Wednesday, May 20, 2015

Do you know when to go when the time to go comes?

Evacuation Occasion

Fires and floods cause evacuations most frequently in the U.S. and almost every year, people who live along coastlines evacuate when a hurricane approaches. In some circumstances, local officials decide that hazards are serious and may require a mandatory evacuation. When community evacuations occur, local officials provide information mainly through media sources, although, sirens, text message alerts, emails, and automated telephone calls are also used. 
In addition, many disasters allow little to no time for people to gather basic supplies, so planning ahead is essential. Ready.gov offers tips to prepare your family for evacuation, including:
  • Plan places where your family will meet, both within and outside of your immediate neighborhood. Use the Family Emergency Plan to decide these locations before a disaster;
  • Take your emergency supply kit unless you have reason to believe it has been contaminated;
  • If you have a car, keep a full tank of gas in it if an evacuation seems likely. Keep a half tank of gas in it at all times in case of an unexpected need to evacuate. Gas stations may be closed during emergencies and unable to pump gas during power outages; and
  • If you do not have a car, plan how you will leave if you have to. Make arrangements with family, friends or your local government.

Wednesday, May 13, 2015

Hurricane Season Begins Soon


National PrepareAthon! Day may be over, but the start of hurricane season is right around the corner.  The Eastern Pacific hurricane season runs May 15 through November 30 while the Atlantic hurricane season runs June 1 through November 30.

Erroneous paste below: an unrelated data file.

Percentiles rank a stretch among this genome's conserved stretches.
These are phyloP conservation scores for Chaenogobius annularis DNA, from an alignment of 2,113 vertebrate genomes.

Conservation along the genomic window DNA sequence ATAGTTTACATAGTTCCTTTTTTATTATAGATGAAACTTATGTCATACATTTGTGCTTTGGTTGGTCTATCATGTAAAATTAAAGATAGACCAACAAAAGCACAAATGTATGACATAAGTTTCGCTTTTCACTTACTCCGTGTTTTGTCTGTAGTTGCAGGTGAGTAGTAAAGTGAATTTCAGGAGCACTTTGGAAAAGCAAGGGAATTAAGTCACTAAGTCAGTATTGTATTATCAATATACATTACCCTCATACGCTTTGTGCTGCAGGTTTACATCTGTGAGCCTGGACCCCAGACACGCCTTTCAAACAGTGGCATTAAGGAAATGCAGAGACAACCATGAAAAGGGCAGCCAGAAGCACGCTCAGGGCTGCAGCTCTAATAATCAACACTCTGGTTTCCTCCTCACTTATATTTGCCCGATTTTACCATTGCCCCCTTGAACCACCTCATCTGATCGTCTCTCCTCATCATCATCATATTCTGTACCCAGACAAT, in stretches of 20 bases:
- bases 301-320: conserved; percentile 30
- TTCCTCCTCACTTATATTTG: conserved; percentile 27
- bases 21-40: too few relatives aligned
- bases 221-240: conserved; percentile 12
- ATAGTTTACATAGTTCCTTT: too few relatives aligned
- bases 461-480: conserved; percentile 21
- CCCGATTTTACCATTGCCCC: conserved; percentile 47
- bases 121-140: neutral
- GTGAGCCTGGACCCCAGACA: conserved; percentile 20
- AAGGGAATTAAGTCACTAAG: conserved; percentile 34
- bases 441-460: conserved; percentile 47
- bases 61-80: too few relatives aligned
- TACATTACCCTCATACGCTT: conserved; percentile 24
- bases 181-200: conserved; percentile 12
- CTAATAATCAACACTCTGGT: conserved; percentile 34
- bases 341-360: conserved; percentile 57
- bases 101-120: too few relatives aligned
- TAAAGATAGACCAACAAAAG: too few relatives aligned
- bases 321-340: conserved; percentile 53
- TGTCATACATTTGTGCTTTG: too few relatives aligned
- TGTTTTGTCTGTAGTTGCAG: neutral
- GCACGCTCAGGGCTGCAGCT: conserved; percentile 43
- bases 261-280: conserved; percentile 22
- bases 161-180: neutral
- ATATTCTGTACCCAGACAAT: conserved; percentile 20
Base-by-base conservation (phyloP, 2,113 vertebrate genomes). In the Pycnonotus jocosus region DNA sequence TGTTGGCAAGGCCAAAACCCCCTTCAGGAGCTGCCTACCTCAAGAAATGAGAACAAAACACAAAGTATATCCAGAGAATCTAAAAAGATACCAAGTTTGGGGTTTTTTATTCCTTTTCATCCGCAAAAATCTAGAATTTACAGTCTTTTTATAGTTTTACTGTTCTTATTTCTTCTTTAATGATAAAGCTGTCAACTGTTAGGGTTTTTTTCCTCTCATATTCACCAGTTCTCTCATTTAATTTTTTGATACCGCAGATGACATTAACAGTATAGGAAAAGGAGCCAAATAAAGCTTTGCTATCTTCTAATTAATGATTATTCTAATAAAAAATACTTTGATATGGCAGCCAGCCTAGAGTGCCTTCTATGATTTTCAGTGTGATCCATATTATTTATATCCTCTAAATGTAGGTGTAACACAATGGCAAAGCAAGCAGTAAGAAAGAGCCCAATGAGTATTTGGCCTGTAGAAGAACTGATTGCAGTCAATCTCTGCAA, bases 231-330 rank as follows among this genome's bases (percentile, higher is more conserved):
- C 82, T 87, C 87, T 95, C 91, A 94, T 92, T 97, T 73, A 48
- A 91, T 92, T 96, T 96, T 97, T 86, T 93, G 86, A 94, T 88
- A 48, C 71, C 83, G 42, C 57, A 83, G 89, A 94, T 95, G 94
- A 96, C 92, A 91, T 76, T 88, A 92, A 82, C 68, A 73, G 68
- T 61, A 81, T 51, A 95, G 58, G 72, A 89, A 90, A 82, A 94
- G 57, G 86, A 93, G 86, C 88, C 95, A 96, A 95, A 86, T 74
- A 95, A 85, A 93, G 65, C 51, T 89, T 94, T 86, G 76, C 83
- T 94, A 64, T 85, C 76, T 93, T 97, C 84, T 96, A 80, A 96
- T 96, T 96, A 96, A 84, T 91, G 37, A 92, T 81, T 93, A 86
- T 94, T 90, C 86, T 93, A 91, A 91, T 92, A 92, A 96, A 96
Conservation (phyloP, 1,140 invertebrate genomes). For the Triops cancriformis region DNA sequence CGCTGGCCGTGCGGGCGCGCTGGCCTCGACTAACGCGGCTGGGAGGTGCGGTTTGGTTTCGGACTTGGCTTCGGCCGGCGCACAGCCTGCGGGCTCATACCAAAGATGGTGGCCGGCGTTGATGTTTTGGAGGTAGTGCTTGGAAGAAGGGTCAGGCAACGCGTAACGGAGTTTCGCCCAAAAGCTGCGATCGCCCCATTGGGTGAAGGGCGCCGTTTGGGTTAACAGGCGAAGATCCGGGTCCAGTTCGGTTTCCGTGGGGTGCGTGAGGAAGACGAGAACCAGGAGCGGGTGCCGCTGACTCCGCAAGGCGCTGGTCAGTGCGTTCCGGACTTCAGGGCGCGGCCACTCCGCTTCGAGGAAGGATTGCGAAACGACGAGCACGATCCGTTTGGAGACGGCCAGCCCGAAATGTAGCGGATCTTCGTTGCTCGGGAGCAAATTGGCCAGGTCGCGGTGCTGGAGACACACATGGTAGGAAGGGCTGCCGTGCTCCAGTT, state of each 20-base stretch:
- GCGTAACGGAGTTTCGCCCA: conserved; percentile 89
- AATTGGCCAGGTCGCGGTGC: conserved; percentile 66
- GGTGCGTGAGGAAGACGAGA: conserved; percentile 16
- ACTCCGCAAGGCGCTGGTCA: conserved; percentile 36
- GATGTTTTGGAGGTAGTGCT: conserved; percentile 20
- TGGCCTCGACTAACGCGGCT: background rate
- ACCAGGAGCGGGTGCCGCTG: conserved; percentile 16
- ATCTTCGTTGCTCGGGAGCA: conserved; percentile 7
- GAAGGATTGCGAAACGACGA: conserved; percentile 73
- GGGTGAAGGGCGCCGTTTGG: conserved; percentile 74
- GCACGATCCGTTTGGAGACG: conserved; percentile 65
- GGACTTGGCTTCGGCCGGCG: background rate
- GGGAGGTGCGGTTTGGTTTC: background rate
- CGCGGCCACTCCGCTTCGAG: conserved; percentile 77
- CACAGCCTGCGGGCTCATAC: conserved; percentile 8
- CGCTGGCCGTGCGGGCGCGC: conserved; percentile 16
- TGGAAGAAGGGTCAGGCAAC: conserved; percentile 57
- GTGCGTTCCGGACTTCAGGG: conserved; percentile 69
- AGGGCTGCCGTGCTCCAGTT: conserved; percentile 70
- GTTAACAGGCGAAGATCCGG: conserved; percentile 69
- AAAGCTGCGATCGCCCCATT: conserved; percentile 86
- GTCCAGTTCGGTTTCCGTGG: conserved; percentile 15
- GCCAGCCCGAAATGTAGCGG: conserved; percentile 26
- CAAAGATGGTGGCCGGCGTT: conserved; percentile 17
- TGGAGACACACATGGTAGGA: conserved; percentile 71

Now is a good time to become familiar with the hurricane-related notifications issued by the National Weather Service (NWS), including watches and warnings.
  • Hurricane Watch:  An announcement that sustained winds of 74 mph or higher are possible within a specified area. Watches are issued 48 hours in advance of the anticipated onset of tropical storm force winds. During a watch, tune in to your NOAA Weather Radio, local radio, or television for information and conduct outside preparedness activities. You can use the America’s PrepareAthon!How to Prepare for a Hurricane Guide for help with storm preparations.
  • Hurricane Warning: An announcement that sustained winds of 74 mph or higher are expected within a specified area. Warnings are issued 36 hours in advance of the anticipated onset of tropical storm force winds. During a warning, complete storm preparations and immediately leave the threatened area if directed by local officials.
Threats from hurricanes include high winds, heavy rainfall, tornadoes, coastal and inland flooding, and storm surge.  According to NWS, storm surge produced by hurricanes is one of the greatest threats to life and property along the coast. To learn more about storm surge, take a look at this clip from the National Hurricane Center.

Follow the crew at the VOIP Weather Net for hurricane situational awareness.


Wednesday, May 06, 2015

National Arson Awareness Week to recognize accelerant detection canine teams #OKfire


National Arson Awareness Week is May 3-9. This year’s theme – Accelerant Detection Canines: Sniffing Out Arson – recognizes the contributions made to communities by accelerant detection canine (ADC) teams.
The U.S. Fire Administration and our partners have gathered information about these motivated, accelerant detection animals that demonstrates their value to a community and how using an ADC can close more cases and act as an arson deterrent. Our information includes:
  • Facts about ADCs. (Did you know that an ADC has a sense of smell that is 100,000 times more acute than a human’s?)
  • History and training of ADCs.
  • How to acquire an ADC.
  • Short stories about 10 canine teams in America that are making a difference in the prevention of arson.
  • A downloadable National Arson Awareness Week poster.
This information is now available on our website at www.usfa.fema.gov/aaw/.

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